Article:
May 31, 2013
Faculty member's research matters locally, globally
When it comes to finding answers to some of our most pressing issues, SIU faculty will travel to the ends of the earth if necessary.
That's not merely a figure of speech. Geology Professor Scott Ishman, for example, has traveled to Antarctica 12 times as a member of international scientific teams studying climate change. Though we are far removed from the fifth largest continent, what happens there very much has a bearing on Southern Illinois, the nation, and the world.
Scott has contributed to significant discoveries, including an undersea volcano in the Antarctic Sound. He and his fellow scientists determined that between 20 million and 15 million years ago, there was vegetation on the coast of the continent. Other research prompted Scott in 2005 to co-author an article in the prestigious publication "Nature", arguing that global warming is a recent and human-made phenomenon.
I appreciate the scientific knowledge Scott shares with the world and with our students. I also have a personal interest. My husband’s late uncle, Ned Ostenso, was a geophysicist who conducted research in the 1950s that helped determine the mass of the Antarctic ice sheet.
An SIU faculty member since 1999, Scott specializes in the study of a group of microfossils called foraminifera. They are useful for providing information on what ocean temperatures and circulation patterns are and what they were like historically. Understanding how the ocean responded to climate change in the past will help predict what lies ahead.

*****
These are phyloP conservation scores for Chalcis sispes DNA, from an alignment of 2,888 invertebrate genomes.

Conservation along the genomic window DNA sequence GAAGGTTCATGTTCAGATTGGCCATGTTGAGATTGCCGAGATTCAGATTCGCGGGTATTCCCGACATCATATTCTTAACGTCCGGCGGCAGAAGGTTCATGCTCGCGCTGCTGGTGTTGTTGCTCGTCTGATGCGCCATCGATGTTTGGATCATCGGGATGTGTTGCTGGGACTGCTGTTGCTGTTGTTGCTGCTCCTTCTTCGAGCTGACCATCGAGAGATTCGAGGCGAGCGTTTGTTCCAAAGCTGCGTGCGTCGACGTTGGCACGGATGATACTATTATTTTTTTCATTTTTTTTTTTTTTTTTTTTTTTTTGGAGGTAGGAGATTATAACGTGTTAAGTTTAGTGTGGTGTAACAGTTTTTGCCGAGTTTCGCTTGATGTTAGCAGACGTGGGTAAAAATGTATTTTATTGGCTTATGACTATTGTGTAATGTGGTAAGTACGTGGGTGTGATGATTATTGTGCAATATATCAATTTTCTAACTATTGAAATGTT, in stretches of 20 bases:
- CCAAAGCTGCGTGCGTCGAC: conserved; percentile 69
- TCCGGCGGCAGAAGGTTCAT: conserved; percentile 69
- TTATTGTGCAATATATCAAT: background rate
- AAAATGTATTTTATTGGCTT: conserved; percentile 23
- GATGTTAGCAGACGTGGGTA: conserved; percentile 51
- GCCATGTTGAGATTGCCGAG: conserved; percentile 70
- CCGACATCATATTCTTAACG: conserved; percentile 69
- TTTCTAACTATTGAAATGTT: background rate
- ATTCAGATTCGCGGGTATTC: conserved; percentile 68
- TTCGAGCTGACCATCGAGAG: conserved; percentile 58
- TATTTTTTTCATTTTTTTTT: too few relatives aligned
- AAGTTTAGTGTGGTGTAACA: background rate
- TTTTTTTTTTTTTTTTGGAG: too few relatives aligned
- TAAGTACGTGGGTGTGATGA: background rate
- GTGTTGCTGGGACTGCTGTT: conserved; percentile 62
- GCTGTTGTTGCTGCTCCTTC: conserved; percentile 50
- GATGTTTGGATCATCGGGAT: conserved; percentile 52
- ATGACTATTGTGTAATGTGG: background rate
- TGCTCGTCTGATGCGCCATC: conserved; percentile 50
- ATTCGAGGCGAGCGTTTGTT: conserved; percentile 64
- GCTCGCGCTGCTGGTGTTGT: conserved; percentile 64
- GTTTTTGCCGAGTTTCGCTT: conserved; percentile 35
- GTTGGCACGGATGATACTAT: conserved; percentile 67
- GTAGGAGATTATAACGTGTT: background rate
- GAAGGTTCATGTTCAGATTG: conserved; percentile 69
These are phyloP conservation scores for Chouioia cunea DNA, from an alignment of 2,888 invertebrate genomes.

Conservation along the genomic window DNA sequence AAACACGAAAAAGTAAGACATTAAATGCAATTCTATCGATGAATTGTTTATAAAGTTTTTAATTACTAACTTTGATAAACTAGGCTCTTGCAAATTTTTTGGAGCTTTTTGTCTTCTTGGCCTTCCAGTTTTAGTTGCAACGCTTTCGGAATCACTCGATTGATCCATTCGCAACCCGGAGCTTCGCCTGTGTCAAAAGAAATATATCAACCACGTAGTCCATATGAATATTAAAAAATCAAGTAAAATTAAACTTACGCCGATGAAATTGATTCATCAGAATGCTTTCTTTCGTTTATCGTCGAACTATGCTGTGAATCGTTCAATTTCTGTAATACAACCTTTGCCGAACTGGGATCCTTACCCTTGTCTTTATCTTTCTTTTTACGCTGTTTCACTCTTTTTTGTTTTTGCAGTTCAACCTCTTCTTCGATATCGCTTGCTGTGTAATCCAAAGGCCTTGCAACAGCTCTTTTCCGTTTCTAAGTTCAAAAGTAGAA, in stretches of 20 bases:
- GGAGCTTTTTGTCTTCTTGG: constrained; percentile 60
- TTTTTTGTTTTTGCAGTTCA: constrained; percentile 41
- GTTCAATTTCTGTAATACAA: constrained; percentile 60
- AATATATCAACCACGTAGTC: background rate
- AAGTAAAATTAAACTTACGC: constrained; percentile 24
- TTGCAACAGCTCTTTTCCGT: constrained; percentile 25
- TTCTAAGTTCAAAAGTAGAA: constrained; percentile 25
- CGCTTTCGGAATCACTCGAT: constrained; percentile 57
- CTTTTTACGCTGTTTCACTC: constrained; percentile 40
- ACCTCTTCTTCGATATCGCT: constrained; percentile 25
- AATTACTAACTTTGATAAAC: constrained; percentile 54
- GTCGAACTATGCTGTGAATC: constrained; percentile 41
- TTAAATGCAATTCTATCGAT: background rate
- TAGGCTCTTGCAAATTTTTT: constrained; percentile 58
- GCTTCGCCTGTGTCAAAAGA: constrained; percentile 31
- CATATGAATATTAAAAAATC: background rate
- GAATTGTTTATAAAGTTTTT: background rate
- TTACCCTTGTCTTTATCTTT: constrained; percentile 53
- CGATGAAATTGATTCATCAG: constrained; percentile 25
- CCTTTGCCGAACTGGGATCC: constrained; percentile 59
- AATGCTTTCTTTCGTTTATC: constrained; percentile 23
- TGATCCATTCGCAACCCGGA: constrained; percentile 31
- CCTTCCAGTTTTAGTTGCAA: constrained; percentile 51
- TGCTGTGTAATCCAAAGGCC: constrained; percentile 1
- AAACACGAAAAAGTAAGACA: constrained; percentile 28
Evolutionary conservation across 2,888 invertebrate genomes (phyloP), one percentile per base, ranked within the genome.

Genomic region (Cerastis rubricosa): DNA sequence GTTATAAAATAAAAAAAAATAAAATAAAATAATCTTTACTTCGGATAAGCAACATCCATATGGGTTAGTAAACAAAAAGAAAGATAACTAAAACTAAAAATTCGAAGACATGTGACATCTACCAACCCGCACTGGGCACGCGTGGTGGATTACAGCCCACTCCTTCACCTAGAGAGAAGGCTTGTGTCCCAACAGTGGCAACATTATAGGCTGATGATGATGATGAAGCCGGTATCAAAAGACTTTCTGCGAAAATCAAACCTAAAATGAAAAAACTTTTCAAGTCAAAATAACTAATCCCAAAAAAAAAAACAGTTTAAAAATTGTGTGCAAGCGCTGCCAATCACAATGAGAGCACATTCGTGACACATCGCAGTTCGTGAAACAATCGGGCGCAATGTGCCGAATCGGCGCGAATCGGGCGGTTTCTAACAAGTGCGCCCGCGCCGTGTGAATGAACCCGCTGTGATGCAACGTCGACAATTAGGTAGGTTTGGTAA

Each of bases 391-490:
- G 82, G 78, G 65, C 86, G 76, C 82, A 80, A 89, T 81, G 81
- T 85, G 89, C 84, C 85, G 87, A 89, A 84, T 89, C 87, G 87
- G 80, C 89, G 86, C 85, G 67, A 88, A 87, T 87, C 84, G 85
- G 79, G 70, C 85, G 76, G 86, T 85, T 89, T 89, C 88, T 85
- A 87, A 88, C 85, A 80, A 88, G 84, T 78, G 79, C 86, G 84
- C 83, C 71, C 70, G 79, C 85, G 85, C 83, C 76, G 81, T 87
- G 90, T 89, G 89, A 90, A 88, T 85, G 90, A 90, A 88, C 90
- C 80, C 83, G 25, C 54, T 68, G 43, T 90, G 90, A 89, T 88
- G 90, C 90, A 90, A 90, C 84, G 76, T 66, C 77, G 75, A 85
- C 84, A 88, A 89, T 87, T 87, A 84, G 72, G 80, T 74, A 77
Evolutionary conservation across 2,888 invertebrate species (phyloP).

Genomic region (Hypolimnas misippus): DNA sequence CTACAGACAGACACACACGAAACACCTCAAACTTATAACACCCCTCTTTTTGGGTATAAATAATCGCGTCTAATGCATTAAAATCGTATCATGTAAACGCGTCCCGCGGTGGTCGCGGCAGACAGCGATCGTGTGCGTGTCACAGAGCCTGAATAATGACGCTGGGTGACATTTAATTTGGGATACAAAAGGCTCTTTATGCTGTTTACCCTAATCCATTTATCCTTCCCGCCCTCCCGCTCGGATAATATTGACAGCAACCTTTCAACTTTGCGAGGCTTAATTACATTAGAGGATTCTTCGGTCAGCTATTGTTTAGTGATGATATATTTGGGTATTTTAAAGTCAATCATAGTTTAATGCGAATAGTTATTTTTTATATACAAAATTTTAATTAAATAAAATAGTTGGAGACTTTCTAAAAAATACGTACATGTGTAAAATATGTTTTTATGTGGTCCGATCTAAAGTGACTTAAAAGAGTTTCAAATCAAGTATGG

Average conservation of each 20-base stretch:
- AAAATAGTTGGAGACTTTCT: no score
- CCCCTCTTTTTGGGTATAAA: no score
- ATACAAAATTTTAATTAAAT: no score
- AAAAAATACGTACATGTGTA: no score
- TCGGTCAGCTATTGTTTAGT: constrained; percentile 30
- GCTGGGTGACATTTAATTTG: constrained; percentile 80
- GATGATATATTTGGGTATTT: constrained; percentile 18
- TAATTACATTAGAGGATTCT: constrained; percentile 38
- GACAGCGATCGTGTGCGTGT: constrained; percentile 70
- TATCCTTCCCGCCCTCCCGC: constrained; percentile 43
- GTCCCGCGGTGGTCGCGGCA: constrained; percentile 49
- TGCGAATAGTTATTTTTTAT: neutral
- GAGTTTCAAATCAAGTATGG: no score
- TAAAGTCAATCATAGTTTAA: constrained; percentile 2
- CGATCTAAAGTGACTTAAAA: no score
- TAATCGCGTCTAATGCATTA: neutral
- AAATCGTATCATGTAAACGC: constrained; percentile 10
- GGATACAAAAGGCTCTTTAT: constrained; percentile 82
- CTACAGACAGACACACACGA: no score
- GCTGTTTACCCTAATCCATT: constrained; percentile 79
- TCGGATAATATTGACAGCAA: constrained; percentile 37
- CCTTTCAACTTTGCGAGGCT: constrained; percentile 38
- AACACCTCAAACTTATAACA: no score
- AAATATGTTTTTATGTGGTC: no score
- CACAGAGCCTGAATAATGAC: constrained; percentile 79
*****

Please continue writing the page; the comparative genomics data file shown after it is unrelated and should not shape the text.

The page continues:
"We can make observations about how sea levels changed in the past as temperatures changed, and how ocean circulations changed," he explained. "As ocean circulation changes it affects weather patterns, which affect agricultural areas and have much greater impact globally."
In one area of Antarctica, Scott and his colleagues recently concluded that greater change has taken place more than at any time in the past 18,000 years.
"In the last 18,000 years, there have been warm periods,” he said. “But our results suggest we’ve reached a point that is unprecedented in the last 18,000 years in terms of warming and its impact on Antarctica and the glacial system. As you melt the ice, that water goes into the ocean, which causes sea levels to rise. As we see further increases in temperatures, we can expect further melting, so we can expect more and more rapid rises in sea levels."
The potential consequences for the millions of people living in coastal areas of the U.S. and throughout the world – especially in areas susceptible to hurricanes – are significant.
Scott's experiences, important research and his expertise are incredibly valuable in the classroom.
"You’re getting students excited about learning,” he said. “That’s what always has caused me to want to teach.”
Scott’s commitment to students includes serving as faculty adviser to the only university chapter of Ducks Unlimited in Illinois. The 30 members help with such service projects as cleanups at the Crab Orchard National Wildlife Refuge, the Illinois Junior Duck Stamp competition, and banding ducks in conjunction with the Illinois Department of Natural Resources.
Locally and globally, our faculty members are making a positive difference through their commitment to teaching, research and service.